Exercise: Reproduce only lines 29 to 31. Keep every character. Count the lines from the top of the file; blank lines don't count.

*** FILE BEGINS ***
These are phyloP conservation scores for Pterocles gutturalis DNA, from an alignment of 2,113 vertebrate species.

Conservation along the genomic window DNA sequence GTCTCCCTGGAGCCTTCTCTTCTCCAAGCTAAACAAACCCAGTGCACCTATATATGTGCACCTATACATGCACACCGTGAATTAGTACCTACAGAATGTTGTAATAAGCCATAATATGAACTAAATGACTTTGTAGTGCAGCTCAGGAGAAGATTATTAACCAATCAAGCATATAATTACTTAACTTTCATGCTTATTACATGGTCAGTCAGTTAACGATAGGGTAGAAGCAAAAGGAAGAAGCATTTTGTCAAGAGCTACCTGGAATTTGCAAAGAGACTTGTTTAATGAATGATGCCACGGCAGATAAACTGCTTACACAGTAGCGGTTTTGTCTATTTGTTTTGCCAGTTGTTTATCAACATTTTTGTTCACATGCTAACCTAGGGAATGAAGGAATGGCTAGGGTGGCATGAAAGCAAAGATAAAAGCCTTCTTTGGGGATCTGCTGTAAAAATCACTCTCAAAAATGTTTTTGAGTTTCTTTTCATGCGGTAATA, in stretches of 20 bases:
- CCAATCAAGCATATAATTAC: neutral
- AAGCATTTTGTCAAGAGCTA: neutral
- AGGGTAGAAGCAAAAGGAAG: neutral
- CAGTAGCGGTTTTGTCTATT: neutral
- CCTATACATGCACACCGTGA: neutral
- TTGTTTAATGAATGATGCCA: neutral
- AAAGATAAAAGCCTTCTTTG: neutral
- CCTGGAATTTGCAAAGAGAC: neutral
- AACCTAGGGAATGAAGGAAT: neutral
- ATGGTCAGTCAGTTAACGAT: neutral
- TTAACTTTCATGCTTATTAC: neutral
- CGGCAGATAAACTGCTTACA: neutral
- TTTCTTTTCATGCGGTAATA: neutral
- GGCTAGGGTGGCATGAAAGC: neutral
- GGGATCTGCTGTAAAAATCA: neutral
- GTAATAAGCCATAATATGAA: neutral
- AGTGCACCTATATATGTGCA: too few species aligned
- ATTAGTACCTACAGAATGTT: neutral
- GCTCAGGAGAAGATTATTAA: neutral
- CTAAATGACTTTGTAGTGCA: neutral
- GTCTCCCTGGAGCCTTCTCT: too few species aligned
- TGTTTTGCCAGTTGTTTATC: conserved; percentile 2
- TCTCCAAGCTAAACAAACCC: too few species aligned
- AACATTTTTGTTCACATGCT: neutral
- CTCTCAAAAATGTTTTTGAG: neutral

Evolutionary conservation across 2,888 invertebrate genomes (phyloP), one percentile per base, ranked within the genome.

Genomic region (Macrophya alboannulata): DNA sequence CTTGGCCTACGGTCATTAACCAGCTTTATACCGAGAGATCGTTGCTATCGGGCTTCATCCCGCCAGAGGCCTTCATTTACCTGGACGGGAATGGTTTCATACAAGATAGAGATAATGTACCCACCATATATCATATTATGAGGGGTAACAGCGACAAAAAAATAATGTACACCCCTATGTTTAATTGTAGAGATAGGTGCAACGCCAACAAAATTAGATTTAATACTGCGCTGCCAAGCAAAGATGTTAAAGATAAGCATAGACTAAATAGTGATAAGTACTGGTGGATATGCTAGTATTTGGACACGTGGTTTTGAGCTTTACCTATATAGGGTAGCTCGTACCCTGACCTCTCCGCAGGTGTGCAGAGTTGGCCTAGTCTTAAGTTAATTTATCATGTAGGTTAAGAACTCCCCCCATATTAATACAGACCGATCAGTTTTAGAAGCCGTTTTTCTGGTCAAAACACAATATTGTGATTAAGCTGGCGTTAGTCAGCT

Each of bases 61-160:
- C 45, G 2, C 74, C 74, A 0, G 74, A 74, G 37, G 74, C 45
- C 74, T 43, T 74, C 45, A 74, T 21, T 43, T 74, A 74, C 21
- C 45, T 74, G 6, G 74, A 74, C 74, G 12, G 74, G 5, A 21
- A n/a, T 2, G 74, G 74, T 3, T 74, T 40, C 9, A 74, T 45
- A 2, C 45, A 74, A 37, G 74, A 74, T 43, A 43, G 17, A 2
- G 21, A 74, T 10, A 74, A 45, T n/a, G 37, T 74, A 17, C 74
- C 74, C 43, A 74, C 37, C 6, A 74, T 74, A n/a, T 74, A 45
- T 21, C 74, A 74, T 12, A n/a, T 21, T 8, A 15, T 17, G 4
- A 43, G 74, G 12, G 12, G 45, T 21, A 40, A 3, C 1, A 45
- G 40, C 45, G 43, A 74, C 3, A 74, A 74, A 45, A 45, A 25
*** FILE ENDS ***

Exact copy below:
Genomic region (Macrophya alboannulata): DNA sequence CTTGGCCTACGGTCATTAACCAGCTTTATACCGAGAGATCGTTGCTATCGGGCTTCATCCCGCCAGAGGCCTTCATTTACCTGGACGGGAATGGTTTCATACAAGATAGAGATAATGTACCCACCATATATCATATTATGAGGGGTAACAGCGACAAAAAAATAATGTACACCCCTATGTTTAATTGTAGAGATAGGTGCAACGCCAACAAAATTAGATTTAATACTGCGCTGCCAAGCAAAGATGTTAAAGATAAGCATAGACTAAATAGTGATAAGTACTGGTGGATATGCTAGTATTTGGACACGTGGTTTTGAGCTTTACCTATATAGGGTAGCTCGTACCCTGACCTCTCCGCAGGTGTGCAGAGTTGGCCTAGTCTTAAGTTAATTTATCATGTAGGTTAAGAACTCCCCCCATATTAATACAGACCGATCAGTTTTAGAAGCCGTTTTTCTGGTCAAAACACAATATTGTGATTAAGCTGGCGTTAGTCAGCT

Each of bases 61-160:
- C 45, G 2, C 74, C 74, A 0, G 74, A 74, G 37, G 74, C 45